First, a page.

My son turns 2 years old on Feb. 16.
I thought I would celebrate our voyage into the “Terrible Twos” by revisiting several blog posts that I wrote since his birth. (That little sucker was a tremendous source of fodder right out of the womb.)
This is the first of four blog posts in four days describing my Crash-course initiation into daddyhood.
This four-part series is dedicated to all our wonderfully great family and friends who have provided love, prayers and support over the last two years. It takes a village to raise a child, and our “village” is nothing short of incredible. Thank you!
There are some blog posts that simply write themselves – the content is so compelling and/or poignant and/or humorous that you simply let your fingers go crazy and hope your brain doesn’t screw anything up.
This should be one of those posts, because…
I’m proud to introduce my first-born son – Crash Myers – to “the world.”
(I’m putting an emphasis on “should write itself,” because my sleep-deprived brain is working at the same capacity as a bowl of instant oatmeal.)
Right now, Crash is celebrating his 1-month birthday comfortably pressed against his mom’s chest, sucking the varnish off his vanilla-flavored pacifier, and counting down the minutes until he gets to enjoy the steak and baked potato that TK ate for dinner.
It’s so cool – not just the sweet scene described above – but EVERYTHING.
Here is an e-mail that I sent to several family members and friends right after he was born:
I just wanted to share this picture with you. (It was taken by our neighbor, Arlene.)
Update: Crash is a STUD and LOVES his mommy. (I think it’s the whole breast milk thing.)
You think you’re ready for something like this, but as I was singing him to sleep after his morning feeding, I broke down a little (in a good way). I don’t mean to be over-dramatic and sappy, but this is the coolest thing EVER! How can people look at a baby and not believe in God and/or love?
Thanks for all of your support through this amazing adventure.
That incredible feeling – that hit me like a wave on Feb. 16th at 10:39 a.m. – has only gotten stronger.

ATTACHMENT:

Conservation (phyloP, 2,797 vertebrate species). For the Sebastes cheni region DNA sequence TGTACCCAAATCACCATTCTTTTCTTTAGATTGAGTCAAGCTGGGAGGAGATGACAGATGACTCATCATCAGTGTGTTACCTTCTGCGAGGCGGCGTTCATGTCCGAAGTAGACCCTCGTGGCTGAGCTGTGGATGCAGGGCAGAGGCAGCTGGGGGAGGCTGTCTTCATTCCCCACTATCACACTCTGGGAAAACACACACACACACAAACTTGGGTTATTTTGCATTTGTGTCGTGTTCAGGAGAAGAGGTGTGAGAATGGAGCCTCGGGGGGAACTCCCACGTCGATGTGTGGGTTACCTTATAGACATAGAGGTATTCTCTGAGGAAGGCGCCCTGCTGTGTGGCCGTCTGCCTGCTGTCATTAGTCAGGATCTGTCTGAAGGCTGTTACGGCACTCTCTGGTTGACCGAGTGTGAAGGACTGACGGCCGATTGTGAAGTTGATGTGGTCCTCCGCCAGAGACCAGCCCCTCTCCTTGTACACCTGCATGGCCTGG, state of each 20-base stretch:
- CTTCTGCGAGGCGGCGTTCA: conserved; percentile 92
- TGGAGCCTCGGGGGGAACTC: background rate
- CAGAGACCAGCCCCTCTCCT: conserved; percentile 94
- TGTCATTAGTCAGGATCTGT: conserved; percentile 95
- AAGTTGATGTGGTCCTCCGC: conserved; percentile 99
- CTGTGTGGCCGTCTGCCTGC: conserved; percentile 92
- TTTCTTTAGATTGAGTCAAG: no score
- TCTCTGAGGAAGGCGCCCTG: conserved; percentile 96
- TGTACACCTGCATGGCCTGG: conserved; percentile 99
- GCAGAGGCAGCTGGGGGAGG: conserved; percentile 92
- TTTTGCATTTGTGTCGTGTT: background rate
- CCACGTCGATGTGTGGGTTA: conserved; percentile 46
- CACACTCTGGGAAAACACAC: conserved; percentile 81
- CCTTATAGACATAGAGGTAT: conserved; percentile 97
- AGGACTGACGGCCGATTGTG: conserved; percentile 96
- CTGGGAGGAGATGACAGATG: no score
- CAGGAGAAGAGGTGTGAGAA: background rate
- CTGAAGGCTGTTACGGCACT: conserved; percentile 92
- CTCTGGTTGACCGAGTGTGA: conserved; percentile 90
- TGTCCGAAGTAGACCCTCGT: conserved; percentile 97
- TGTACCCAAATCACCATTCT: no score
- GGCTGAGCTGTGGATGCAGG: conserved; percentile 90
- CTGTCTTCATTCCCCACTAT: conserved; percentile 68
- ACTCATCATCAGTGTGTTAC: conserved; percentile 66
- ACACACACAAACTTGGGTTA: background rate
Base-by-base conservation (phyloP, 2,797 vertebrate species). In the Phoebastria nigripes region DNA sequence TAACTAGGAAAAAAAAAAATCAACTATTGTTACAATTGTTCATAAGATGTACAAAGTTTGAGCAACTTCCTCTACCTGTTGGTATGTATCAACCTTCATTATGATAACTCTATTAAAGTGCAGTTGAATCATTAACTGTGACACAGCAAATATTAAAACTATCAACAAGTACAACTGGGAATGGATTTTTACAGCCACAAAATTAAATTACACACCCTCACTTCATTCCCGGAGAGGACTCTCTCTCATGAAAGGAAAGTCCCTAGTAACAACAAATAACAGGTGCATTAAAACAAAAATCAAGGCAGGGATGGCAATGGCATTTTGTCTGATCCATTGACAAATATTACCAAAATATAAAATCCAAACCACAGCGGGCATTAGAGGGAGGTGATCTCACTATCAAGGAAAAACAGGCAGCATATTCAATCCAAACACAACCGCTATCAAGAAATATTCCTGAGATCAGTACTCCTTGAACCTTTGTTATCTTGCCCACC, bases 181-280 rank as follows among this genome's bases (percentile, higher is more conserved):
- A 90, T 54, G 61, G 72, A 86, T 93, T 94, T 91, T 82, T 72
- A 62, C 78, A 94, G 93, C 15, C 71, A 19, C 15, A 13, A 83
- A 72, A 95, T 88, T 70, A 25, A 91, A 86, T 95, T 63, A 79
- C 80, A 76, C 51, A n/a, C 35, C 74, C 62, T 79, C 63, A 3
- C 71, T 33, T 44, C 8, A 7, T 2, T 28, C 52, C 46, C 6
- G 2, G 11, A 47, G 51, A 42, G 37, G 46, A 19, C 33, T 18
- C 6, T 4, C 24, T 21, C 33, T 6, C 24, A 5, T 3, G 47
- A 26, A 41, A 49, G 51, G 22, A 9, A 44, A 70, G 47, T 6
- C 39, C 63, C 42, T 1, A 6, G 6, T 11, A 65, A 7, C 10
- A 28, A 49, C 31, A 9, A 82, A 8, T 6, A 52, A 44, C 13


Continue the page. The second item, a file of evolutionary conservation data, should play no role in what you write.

Actually, this blog post is kind of difficult to write – because there are so many wonderfully great things to share.
To make it easy on my numb brain – I thought a logical place to start would be the delivery room.
There were several things that really stood out to me:
• My wife was an all-star. I even asked her between pushes if she had done this before. They broke her water at 7:30 a.m. and Crash was stealing our heart before 11 o’clock.
TK rocked the pregnancy, crushed the delivery, and she could have received an honorary degree in lactation consulting. (“Are you sure you haven’t done this before?”)
While we’re on the subject of my wife: She is the toughest, strongest, most wonderful woman that I know. She has such a huge heart – more than enough to love all her boys. Crash is a very lucky little man.
• I didn’t lose it, like I anticipated. I thought I was going to cry like…well….a baby. I didn’t. There were a few tears, but the confidence and clarity, that Crash instantly provided, dried me up.
• I’ve always been terrified to hold a baby under the age of 9 months old. Changing a diaper? Ha! Right! When Crash crashed into this world, I instantly became Super Dad. God flipped a switch in my brain, and I just started doing what ever was necessary to provide for my son. It goes back to clarity and confidence. It was awesome!
After Crash was born, he was catapulted into the middle of his first battle. His arch nemesis: Low blood sugar. This fight sent him to the NICU, but he came through like a warrior.
The experience really brought me and TK closer together, and I was so proud of my boy – but it was all the babies in the intensive care unit that stole my focus and attention.
My Facebook status after we were discharged: “WE’RE GOING HOME! Thank you for all of the prayers. I have one more request, though. Please pray for all the families who still have a baby in NICU – there are almost 40 at All Saints alone. I bet you even know someone living this horrible adventure right now.”
Since we pulled into the driveway as a family, it has been a “trying” and “educational” experience. Those both carry negative connotations, but it’s totally opposite. In a sick and twisted, former football coach kind of way – this is fun.
I love trying to figure it all out – what works best…can we tweak his schedule just little…what if we did this…how can we improve that.
What do we need to do in order to “win” today?
The funny thing is: Even if Crash screams his head off for a couple of hours and signs off with an up-the-back blowout…it’s still so wonderfully great.
Even though he doesn’t know me from Gus (our dog), I still love coming home and holding his perfect little hand and kissing his soft little cheek.
You know what…several people have encouraged me to write a regular blog and/or a book about being a dad.
They may be on to something.
This was the easiest blog post I’ve ever written.